gettext is GPL version 3 or later licensed. And having it statically linked in the Python distribution via the _locale module can have licensing implications.

Python’s configure script probes for the ability to compile/link with -lintl. If it works, Python is linked against libintl. If it doesn’t, libintl is omitted. (Search configure for ac_cv_lib_intl_textdomain and -lintl references.)

With the container based build environment on Linux, presence of gettext and libintl is deterministic. However, on macOS where there is no sandboxing of the build environment, Python’s configure script can find and use a gettext/libintl installed outside the system default (e.g. via Homebrew or MacPorts). This can result in the built Python referencing a shared library not reliably present on every macOS machine. So our build system disables the configure check.

This means that the gettext/libintl features in the Python distribution are not available.

libnsl / nis Module

The nis Python extension module has a dependency on libnsl.

libnsl has historically been in base Linux distribution installations. But it is being phased away, with it being an optional install in modern versions of Fedora and RHEL.

Because the nis extension is perceived to be likely unused functionality, we’ve decided to not build it instead of adding complexity to deal with the libnsl dependency. See further discussion in

If nis functionality is important to you, please file a GitHub issue to request it.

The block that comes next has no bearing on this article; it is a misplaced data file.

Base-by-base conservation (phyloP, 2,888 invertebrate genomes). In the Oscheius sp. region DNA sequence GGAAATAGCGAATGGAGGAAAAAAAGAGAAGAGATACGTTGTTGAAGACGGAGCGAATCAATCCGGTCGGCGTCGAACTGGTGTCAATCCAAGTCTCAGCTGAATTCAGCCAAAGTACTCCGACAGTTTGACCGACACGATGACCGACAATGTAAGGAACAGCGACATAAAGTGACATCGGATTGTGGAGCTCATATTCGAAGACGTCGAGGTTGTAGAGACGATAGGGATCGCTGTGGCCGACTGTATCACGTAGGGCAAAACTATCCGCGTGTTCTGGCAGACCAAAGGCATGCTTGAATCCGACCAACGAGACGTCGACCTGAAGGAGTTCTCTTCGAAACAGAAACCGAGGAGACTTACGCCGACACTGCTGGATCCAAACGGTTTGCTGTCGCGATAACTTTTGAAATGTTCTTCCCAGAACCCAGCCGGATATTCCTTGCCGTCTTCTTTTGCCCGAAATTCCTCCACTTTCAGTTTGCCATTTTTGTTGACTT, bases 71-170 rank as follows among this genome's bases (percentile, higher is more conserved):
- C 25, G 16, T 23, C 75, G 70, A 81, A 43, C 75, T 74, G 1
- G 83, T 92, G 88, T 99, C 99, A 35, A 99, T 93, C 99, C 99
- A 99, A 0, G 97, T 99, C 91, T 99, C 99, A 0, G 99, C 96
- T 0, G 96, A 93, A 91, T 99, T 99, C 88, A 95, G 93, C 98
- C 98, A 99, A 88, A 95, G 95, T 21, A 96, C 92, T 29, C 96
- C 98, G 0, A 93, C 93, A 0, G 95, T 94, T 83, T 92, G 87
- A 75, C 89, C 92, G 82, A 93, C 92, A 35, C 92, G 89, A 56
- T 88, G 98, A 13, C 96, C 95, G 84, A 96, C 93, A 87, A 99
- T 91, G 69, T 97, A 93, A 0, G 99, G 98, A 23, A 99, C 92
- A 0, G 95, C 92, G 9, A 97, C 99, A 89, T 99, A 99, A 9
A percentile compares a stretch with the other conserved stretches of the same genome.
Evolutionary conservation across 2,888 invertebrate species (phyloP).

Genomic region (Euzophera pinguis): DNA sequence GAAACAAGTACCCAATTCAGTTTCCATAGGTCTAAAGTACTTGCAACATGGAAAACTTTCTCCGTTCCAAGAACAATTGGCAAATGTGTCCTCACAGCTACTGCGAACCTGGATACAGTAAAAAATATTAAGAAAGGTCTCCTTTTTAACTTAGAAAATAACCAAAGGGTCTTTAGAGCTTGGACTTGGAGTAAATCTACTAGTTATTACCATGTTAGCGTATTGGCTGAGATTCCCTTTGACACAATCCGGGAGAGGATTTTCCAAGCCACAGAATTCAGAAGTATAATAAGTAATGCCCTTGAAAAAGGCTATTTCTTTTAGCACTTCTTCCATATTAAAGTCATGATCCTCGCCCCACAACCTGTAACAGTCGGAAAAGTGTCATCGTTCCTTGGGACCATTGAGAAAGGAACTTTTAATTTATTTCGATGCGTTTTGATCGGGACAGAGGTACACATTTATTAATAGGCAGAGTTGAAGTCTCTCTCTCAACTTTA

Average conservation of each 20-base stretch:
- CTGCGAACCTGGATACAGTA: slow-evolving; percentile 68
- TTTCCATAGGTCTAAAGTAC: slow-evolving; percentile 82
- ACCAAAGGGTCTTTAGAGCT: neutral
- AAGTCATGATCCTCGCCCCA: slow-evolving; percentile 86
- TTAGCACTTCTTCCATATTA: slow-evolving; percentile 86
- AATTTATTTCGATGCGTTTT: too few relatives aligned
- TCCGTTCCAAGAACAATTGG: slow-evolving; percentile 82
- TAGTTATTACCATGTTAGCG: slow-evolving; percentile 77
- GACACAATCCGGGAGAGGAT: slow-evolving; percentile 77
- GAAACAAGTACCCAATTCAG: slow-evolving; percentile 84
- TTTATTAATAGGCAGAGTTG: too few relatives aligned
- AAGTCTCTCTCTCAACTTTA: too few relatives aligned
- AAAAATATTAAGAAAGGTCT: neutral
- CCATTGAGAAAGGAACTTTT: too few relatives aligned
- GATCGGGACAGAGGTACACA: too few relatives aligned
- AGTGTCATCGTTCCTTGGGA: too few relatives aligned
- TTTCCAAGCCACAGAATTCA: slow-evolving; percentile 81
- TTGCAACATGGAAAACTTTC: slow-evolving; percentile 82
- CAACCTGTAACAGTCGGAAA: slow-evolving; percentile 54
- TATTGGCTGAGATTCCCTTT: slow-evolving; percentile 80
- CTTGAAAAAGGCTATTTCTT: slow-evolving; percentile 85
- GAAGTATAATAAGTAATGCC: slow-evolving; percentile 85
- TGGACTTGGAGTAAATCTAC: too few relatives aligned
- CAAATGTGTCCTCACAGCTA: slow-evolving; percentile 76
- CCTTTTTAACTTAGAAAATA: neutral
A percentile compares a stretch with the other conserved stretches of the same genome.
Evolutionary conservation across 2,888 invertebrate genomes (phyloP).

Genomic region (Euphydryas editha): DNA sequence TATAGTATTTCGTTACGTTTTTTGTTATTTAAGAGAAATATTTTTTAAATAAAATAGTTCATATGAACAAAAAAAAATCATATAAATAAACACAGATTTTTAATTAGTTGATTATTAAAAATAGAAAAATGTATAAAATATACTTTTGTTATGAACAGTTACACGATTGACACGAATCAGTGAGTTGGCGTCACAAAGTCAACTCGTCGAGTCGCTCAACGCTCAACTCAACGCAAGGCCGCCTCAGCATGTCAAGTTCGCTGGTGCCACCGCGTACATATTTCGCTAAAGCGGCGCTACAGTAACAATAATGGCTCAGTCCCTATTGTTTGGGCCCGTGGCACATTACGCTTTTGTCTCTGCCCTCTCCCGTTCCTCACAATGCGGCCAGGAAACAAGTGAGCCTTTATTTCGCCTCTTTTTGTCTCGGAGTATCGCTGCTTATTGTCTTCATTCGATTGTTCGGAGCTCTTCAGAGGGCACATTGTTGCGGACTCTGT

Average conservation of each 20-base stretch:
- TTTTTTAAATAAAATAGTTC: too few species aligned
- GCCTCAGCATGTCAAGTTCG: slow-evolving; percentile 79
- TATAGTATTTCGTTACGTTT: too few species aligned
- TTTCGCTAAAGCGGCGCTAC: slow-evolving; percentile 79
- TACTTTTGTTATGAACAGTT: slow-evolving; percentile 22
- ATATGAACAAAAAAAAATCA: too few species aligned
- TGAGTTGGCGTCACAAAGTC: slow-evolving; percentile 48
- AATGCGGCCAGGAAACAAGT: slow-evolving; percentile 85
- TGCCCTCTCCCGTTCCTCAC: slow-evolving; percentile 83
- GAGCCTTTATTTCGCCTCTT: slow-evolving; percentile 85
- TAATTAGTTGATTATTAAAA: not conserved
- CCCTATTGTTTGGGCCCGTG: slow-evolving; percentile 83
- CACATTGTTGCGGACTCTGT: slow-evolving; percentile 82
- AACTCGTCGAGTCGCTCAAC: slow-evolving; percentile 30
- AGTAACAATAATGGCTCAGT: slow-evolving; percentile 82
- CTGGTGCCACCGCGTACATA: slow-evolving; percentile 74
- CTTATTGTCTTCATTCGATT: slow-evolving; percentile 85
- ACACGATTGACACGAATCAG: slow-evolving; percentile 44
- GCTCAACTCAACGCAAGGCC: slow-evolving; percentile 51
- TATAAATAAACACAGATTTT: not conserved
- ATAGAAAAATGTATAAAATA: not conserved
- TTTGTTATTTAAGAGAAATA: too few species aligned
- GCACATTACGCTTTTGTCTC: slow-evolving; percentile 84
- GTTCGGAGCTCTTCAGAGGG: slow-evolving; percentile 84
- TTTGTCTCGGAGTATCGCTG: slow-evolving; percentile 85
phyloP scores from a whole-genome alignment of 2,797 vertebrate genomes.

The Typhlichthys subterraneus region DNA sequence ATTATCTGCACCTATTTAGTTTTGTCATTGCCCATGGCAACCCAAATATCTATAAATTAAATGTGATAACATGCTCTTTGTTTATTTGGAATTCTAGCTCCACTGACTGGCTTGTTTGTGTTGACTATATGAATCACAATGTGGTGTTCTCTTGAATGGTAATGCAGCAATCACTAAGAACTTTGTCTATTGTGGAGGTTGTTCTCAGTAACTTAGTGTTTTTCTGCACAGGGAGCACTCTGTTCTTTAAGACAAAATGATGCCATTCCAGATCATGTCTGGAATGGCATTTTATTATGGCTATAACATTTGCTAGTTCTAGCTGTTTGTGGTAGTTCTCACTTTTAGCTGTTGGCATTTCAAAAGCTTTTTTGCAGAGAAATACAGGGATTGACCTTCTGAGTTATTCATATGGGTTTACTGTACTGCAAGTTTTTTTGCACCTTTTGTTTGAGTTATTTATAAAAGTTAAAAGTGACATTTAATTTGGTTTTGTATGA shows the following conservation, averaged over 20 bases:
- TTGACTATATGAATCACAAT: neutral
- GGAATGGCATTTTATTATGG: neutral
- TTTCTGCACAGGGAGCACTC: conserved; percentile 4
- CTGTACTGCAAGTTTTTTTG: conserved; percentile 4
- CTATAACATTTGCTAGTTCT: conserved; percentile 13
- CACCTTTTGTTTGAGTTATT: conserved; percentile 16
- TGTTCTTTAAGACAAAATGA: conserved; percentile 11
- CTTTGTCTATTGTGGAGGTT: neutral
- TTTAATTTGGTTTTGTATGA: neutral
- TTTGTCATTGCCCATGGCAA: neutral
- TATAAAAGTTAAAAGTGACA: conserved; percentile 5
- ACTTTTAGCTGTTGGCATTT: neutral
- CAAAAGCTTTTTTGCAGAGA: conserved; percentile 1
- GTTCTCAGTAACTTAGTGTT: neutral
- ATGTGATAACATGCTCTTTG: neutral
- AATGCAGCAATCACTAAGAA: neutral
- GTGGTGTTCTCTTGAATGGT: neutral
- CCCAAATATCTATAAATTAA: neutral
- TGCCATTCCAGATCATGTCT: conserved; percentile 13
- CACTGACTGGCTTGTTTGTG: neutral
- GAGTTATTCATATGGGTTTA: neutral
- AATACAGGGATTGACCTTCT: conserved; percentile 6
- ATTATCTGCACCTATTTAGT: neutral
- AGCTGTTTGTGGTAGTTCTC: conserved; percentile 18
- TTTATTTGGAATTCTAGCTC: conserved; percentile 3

Upgrading CPython

This section documents some of the work that needs to be performed when upgrading CPython major versions.

Review Release Notes

CPython’s release notes often have a section on build system changes. e.g. These are a must review.


The Modules/Setup file defines the default extension build settings for boring extensions which are always compiled the same way.

We need to audit it for differences such as added/removed extensions, changes to compile settings, etc just in case we have special code handling an extension defined in this file.

See code in dealing with this file. / static-modules

The script in the Python source distribution defines logic for dynamically building C extensions depending on environment settings.

Because we don’t like what this file does by default in many cases, we have instead defined static compilation invocations for various extensions in static-modules.* files. Presence of an extension in this file overrides CPython’s logic. Essentially what we’ve done is encoded what would have done into our static-modules.* files, bypassing

This means that we need to audit every time we perform an upgrade to see if we need to adjust the content of our static-modules.* files.

A telltale way to find added extension is to look for .so files in python/install/lib/pythonX.Y/lib-dynload. If an extension exists in a static build, it is being built by and we may be missing an entry in our static-modules.* files.

The most robust method to audit changes is to run a build of CPython out of a source checkout and then manually compare the compiler invocations for each extension against what exists in our static-modules.* files. Differences like missing source files should be obvious, as they usually result in a compilation failure. But differences in preprocessor defines are more subtle and can sneak in if we aren’t careful.